Foreign Insurers Set to Invest Heavily in a Cash-Starved India Market

India’s latest move to liberalize its insurance sector may create the long-hoped-for opening for foreign insurance companies to advance into the under-developed market. But while business is thriving, foreign insurers must face reality checks in the form of the country’s limited capacity for infrastructure and system supports, competition from public insurers, operating expenses and investment costs.

The Indian Parliament’s raising of direct foreign investment limits in insurance ventures from 26% to 49%, if enacted in December, will mark a milestone in India’s insurance industry since the opening of the sector for private and foreign investors in 1999. Since then, insurance sector has been expanding by an average of 25% per year, according to PricewaterhouseCoopers in a recent report.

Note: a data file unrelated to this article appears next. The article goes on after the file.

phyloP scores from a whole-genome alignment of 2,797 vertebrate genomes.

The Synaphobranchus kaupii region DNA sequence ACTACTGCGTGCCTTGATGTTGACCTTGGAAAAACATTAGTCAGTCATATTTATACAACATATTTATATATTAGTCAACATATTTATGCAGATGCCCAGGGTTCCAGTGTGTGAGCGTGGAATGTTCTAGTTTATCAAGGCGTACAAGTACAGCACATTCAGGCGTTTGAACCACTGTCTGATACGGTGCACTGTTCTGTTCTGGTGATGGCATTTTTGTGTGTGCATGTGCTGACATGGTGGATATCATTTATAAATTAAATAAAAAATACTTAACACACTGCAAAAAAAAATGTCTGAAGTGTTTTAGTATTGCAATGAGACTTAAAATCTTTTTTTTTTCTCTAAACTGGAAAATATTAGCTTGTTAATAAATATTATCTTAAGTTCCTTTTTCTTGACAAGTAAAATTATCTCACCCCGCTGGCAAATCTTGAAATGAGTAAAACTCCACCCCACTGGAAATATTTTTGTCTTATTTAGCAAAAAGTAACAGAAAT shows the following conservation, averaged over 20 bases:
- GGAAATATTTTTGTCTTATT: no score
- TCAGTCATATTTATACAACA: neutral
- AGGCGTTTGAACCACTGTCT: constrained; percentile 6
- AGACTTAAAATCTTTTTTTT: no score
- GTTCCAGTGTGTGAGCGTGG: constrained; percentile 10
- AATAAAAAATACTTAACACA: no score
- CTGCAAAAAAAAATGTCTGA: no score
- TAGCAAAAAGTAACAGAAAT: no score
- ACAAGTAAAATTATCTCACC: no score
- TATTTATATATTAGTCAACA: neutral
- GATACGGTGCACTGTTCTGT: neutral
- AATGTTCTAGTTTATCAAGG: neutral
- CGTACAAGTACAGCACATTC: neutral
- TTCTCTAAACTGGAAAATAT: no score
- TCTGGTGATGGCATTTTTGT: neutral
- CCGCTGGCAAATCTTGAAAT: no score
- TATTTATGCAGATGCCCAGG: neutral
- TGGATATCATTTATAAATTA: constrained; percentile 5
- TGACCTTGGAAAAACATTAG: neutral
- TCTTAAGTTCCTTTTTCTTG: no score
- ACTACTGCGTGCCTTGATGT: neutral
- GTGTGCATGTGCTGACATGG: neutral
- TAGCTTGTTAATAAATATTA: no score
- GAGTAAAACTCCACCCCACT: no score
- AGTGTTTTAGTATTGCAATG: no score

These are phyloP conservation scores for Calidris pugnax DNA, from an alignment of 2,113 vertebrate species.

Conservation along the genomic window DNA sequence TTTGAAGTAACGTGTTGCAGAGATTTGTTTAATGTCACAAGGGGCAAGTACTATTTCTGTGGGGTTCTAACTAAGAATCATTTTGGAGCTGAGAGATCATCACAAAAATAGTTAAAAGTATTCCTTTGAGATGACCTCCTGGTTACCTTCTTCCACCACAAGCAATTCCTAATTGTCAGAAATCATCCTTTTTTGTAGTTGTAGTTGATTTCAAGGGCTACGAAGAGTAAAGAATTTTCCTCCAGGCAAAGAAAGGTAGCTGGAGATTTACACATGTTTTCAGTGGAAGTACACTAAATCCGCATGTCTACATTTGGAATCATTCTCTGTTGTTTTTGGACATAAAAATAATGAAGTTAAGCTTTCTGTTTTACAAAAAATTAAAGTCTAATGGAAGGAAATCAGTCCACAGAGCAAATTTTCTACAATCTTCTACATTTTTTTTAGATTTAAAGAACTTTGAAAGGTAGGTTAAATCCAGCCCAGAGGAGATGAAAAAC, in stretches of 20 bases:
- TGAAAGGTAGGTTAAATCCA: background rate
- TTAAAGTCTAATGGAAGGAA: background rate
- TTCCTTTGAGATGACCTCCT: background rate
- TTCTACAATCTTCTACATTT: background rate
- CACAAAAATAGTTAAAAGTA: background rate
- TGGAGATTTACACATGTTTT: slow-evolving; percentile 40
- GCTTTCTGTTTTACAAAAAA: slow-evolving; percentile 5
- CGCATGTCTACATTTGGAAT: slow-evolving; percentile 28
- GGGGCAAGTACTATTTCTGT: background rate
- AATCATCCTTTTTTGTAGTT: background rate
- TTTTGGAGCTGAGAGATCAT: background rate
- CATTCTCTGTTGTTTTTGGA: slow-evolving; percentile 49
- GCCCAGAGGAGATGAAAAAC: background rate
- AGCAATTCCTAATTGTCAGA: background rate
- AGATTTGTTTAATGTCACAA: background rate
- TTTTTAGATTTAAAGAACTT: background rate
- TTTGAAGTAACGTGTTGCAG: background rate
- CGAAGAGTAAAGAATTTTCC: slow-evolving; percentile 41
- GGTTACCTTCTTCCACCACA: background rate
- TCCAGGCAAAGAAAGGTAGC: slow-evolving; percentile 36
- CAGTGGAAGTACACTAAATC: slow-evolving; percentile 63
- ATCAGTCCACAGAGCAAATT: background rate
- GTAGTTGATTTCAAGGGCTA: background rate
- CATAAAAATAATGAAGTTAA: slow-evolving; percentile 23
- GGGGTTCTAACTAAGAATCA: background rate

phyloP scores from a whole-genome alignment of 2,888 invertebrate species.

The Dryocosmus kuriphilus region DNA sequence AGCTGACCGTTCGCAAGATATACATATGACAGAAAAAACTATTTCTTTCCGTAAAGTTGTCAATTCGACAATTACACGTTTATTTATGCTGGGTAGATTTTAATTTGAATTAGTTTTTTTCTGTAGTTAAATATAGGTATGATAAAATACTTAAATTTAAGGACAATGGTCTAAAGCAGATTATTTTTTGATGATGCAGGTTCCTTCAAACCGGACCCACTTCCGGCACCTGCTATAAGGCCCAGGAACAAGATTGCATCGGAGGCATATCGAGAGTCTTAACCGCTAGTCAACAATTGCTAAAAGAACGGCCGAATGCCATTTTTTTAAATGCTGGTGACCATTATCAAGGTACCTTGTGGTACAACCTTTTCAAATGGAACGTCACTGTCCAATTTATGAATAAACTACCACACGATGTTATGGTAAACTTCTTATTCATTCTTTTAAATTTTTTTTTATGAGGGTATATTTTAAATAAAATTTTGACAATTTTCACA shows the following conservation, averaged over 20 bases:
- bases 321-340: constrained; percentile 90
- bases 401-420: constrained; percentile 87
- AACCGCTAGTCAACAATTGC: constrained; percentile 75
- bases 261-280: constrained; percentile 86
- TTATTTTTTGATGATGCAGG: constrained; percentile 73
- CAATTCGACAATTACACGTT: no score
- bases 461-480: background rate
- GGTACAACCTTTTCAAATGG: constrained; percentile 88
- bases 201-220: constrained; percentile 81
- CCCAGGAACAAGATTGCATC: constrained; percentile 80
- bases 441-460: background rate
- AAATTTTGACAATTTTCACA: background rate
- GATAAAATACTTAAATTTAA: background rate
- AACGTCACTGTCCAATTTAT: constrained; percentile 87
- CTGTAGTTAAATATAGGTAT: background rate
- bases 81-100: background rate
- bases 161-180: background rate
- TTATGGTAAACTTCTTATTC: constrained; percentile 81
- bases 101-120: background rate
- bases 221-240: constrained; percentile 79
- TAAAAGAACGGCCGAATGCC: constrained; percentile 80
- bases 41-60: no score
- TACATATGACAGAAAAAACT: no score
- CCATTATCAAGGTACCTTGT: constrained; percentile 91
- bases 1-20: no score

Underlying factors for liberalization are being driven by fundamental developments in the country’s insurance market, in which foreign capital injection and knowledge are important to fuel the growth of distribution and product promotion.

Prior to the partial opening of the market, the insurance sector was controlled by a handful of state-owned enterprises. In the absence of competition, product choice was largely limited to endowment and money-back life policies and fire and property policies, according to PricewaterhouseCoopers.